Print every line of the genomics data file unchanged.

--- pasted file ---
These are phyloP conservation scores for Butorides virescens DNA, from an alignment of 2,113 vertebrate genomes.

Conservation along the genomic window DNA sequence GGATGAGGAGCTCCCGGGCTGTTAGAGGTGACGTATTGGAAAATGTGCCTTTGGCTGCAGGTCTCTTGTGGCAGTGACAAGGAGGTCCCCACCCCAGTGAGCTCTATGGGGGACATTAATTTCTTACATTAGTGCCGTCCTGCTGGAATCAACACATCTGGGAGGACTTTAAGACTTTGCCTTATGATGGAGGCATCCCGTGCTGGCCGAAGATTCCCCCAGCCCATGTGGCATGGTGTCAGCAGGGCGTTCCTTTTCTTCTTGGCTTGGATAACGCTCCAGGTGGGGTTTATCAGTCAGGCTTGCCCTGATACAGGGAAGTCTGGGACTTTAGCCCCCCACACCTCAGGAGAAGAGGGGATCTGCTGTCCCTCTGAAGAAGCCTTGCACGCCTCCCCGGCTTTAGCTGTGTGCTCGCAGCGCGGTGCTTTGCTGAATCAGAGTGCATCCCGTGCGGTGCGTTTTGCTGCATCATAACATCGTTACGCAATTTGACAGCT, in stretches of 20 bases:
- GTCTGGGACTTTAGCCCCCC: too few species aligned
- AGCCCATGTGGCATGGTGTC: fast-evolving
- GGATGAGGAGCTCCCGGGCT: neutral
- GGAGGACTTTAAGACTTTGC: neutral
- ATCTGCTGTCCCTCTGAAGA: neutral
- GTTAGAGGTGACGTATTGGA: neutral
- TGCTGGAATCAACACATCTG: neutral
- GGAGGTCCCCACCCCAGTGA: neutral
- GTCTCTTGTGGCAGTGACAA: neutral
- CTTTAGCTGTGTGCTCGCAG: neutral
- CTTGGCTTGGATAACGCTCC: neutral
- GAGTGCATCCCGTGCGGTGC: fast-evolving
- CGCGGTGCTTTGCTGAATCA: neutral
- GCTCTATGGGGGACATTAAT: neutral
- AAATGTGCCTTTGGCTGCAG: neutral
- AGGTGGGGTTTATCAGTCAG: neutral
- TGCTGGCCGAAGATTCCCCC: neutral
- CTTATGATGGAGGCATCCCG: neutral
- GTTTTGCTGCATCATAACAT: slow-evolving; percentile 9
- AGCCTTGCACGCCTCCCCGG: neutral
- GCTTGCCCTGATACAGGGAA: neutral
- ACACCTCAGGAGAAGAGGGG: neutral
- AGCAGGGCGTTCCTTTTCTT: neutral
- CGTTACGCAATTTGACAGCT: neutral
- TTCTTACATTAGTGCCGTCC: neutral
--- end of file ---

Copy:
These are phyloP conservation scores for Butorides virescens DNA, from an alignment of 2,113 vertebrate genomes.

Conservation along the genomic window DNA sequence GGATGAGGAGCTCCCGGGCTGTTAGAGGTGACGTATTGGAAAATGTGCCTTTGGCTGCAGGTCTCTTGTGGCAGTGACAAGGAGGTCCCCACCCCAGTGAGCTCTATGGGGGACATTAATTTCTTACATTAGTGCCGTCCTGCTGGAATCAACACATCTGGGAGGACTTTAAGACTTTGCCTTATGATGGAGGCATCCCGTGCTGGCCGAAGATTCCCCCAGCCCATGTGGCATGGTGTCAGCAGGGCGTTCCTTTTCTTCTTGGCTTGGATAACGCTCCAGGTGGGGTTTATCAGTCAGGCTTGCCCTGATACAGGGAAGTCTGGGACTTTAGCCCCCCACACCTCAGGAGAAGAGGGGATCTGCTGTCCCTCTGAAGAAGCCTTGCACGCCTCCCCGGCTTTAGCTGTGTGCTCGCAGCGCGGTGCTTTGCTGAATCAGAGTGCATCCCGTGCGGTGCGTTTTGCTGCATCATAACATCGTTACGCAATTTGACAGCT, in stretches of 20 bases:
- GTCTGGGACTTTAGCCCCCC: too few species aligned
- AGCCCATGTGGCATGGTGTC: fast-evolving
- GGATGAGGAGCTCCCGGGCT: neutral
- GGAGGACTTTAAGACTTTGC: neutral
- ATCTGCTGTCCCTCTGAAGA: neutral
- GTTAGAGGTGACGTATTGGA: neutral
- TGCTGGAATCAACACATCTG: neutral
- GGAGGTCCCCACCCCAGTGA: neutral
- GTCTCTTGTGGCAGTGACAA: neutral
- CTTTAGCTGTGTGCTCGCAG: neutral
- CTTGGCTTGGATAACGCTCC: neutral
- GAGTGCATCCCGTGCGGTGC: fast-evolving
- CGCGGTGCTTTGCTGAATCA: neutral
- GCTCTATGGGGGACATTAAT: neutral
- AAATGTGCCTTTGGCTGCAG: neutral
- AGGTGGGGTTTATCAGTCAG: neutral
- TGCTGGCCGAAGATTCCCCC: neutral
- CTTATGATGGAGGCATCCCG: neutral
- GTTTTGCTGCATCATAACAT: slow-evolving; percentile 9
- AGCCTTGCACGCCTCCCCGG: neutral
- GCTTGCCCTGATACAGGGAA: neutral
- ACACCTCAGGAGAAGAGGGG: neutral
- AGCAGGGCGTTCCTTTTCTT: neutral
- CGTTACGCAATTTGACAGCT: neutral
- TTCTTACATTAGTGCCGTCC: neutral